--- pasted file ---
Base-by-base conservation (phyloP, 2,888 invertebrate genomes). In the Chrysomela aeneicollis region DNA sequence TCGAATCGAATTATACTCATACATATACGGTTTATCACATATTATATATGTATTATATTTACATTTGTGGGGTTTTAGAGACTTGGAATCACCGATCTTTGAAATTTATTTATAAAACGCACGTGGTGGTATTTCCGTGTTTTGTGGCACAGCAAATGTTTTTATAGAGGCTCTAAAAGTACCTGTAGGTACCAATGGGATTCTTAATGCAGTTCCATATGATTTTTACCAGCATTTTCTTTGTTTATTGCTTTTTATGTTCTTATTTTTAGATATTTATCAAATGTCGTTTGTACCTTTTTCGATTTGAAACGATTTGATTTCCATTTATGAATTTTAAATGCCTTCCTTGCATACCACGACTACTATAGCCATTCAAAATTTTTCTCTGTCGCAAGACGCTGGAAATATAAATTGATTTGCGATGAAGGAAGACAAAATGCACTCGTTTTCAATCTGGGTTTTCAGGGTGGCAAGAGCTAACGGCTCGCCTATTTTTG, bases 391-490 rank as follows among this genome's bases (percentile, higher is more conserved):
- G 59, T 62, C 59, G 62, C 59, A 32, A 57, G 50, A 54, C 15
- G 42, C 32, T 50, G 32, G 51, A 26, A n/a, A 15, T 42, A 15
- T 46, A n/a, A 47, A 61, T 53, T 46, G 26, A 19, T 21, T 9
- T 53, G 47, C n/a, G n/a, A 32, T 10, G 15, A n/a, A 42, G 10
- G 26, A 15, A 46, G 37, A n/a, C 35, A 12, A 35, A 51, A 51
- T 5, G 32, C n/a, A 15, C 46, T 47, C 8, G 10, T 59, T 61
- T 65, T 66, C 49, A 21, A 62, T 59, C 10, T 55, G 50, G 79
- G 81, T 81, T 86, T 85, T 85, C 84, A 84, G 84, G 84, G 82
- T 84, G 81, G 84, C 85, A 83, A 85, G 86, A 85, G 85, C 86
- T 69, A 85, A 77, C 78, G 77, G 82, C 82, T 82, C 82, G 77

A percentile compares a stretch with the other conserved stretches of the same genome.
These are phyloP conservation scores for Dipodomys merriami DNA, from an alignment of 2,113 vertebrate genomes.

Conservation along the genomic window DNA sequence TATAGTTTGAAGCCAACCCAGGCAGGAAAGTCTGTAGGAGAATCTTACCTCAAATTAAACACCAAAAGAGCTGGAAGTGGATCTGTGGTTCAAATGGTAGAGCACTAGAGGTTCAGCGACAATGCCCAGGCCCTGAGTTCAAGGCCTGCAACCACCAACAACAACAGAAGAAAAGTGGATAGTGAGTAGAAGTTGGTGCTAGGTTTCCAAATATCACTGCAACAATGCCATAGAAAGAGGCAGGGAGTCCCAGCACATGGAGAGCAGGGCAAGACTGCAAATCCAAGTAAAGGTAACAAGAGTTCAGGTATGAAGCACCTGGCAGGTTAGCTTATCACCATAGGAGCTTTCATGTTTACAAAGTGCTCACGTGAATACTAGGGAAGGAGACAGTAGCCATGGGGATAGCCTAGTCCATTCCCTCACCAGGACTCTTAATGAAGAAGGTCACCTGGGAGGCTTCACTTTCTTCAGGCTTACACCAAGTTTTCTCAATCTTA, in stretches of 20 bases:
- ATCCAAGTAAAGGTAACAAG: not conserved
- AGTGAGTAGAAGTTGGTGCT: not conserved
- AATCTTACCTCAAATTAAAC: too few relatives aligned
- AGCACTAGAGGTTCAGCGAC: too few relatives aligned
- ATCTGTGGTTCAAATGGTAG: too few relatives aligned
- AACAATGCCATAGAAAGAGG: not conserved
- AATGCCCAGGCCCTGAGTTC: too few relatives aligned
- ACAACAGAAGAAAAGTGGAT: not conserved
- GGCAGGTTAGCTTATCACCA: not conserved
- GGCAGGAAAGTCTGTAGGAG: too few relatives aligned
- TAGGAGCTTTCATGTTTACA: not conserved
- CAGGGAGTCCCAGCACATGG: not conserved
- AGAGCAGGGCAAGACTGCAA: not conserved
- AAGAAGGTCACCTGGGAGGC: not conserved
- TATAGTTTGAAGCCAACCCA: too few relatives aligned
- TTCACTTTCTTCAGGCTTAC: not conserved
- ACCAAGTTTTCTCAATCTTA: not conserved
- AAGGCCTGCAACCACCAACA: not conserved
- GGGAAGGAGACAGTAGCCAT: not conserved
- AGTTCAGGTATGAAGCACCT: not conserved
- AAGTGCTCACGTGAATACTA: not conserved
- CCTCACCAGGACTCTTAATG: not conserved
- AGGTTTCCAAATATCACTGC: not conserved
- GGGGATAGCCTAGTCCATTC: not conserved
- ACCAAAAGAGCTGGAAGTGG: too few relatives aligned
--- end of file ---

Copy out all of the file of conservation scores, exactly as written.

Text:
Base-by-base conservation (phyloP, 2,888 invertebrate genomes). In the Chrysomela aeneicollis region DNA sequence TCGAATCGAATTATACTCATACATATACGGTTTATCACATATTATATATGTATTATATTTACATTTGTGGGGTTTTAGAGACTTGGAATCACCGATCTTTGAAATTTATTTATAAAACGCACGTGGTGGTATTTCCGTGTTTTGTGGCACAGCAAATGTTTTTATAGAGGCTCTAAAAGTACCTGTAGGTACCAATGGGATTCTTAATGCAGTTCCATATGATTTTTACCAGCATTTTCTTTGTTTATTGCTTTTTATGTTCTTATTTTTAGATATTTATCAAATGTCGTTTGTACCTTTTTCGATTTGAAACGATTTGATTTCCATTTATGAATTTTAAATGCCTTCCTTGCATACCACGACTACTATAGCCATTCAAAATTTTTCTCTGTCGCAAGACGCTGGAAATATAAATTGATTTGCGATGAAGGAAGACAAAATGCACTCGTTTTCAATCTGGGTTTTCAGGGTGGCAAGAGCTAACGGCTCGCCTATTTTTG, bases 391-490 rank as follows among this genome's bases (percentile, higher is more conserved):
- G 59, T 62, C 59, G 62, C 59, A 32, A 57, G 50, A 54, C 15
- G 42, C 32, T 50, G 32, G 51, A 26, A n/a, A 15, T 42, A 15
- T 46, A n/a, A 47, A 61, T 53, T 46, G 26, A 19, T 21, T 9
- T 53, G 47, C n/a, G n/a, A 32, T 10, G 15, A n/a, A 42, G 10
- G 26, A 15, A 46, G 37, A n/a, C 35, A 12, A 35, A 51, A 51
- T 5, G 32, C n/a, A 15, C 46, T 47, C 8, G 10, T 59, T 61
- T 65, T 66, C 49, A 21, A 62, T 59, C 10, T 55, G 50, G 79
- G 81, T 81, T 86, T 85, T 85, C 84, A 84, G 84, G 84, G 82
- T 84, G 81, G 84, C 85, A 83, A 85, G 86, A 85, G 85, C 86
- T 69, A 85, A 77, C 78, G 77, G 82, C 82, T 82, C 82, G 77

A percentile compares a stretch with the other conserved stretches of the same genome.
These are phyloP conservation scores for Dipodomys merriami DNA, from an alignment of 2,113 vertebrate genomes.

Conservation along the genomic window DNA sequence TATAGTTTGAAGCCAACCCAGGCAGGAAAGTCTGTAGGAGAATCTTACCTCAAATTAAACACCAAAAGAGCTGGAAGTGGATCTGTGGTTCAAATGGTAGAGCACTAGAGGTTCAGCGACAATGCCCAGGCCCTGAGTTCAAGGCCTGCAACCACCAACAACAACAGAAGAAAAGTGGATAGTGAGTAGAAGTTGGTGCTAGGTTTCCAAATATCACTGCAACAATGCCATAGAAAGAGGCAGGGAGTCCCAGCACATGGAGAGCAGGGCAAGACTGCAAATCCAAGTAAAGGTAACAAGAGTTCAGGTATGAAGCACCTGGCAGGTTAGCTTATCACCATAGGAGCTTTCATGTTTACAAAGTGCTCACGTGAATACTAGGGAAGGAGACAGTAGCCATGGGGATAGCCTAGTCCATTCCCTCACCAGGACTCTTAATGAAGAAGGTCACCTGGGAGGCTTCACTTTCTTCAGGCTTACACCAAGTTTTCTCAATCTTA, in stretches of 20 bases:
- ATCCAAGTAAAGGTAACAAG: not conserved
- AGTGAGTAGAAGTTGGTGCT: not conserved
- AATCTTACCTCAAATTAAAC: too few relatives aligned
- AGCACTAGAGGTTCAGCGAC: too few relatives aligned
- ATCTGTGGTTCAAATGGTAG: too few relatives aligned
- AACAATGCCATAGAAAGAGG: not conserved
- AATGCCCAGGCCCTGAGTTC: too few relatives aligned
- ACAACAGAAGAAAAGTGGAT: not conserved
- GGCAGGTTAGCTTATCACCA: not conserved
- GGCAGGAAAGTCTGTAGGAG: too few relatives aligned
- TAGGAGCTTTCATGTTTACA: not conserved
- CAGGGAGTCCCAGCACATGG: not conserved
- AGAGCAGGGCAAGACTGCAA: not conserved
- AAGAAGGTCACCTGGGAGGC: not conserved
- TATAGTTTGAAGCCAACCCA: too few relatives aligned
- TTCACTTTCTTCAGGCTTAC: not conserved
- ACCAAGTTTTCTCAATCTTA: not conserved
- AAGGCCTGCAACCACCAACA: not conserved
- GGGAAGGAGACAGTAGCCAT: not conserved
- AGTTCAGGTATGAAGCACCT: not conserved
- AAGTGCTCACGTGAATACTA: not conserved
- CCTCACCAGGACTCTTAATG: not conserved
- AGGTTTCCAAATATCACTGC: not conserved
- GGGGATAGCCTAGTCCATTC: not conserved
- ACCAAAAGAGCTGGAAGTGG: too few relatives aligned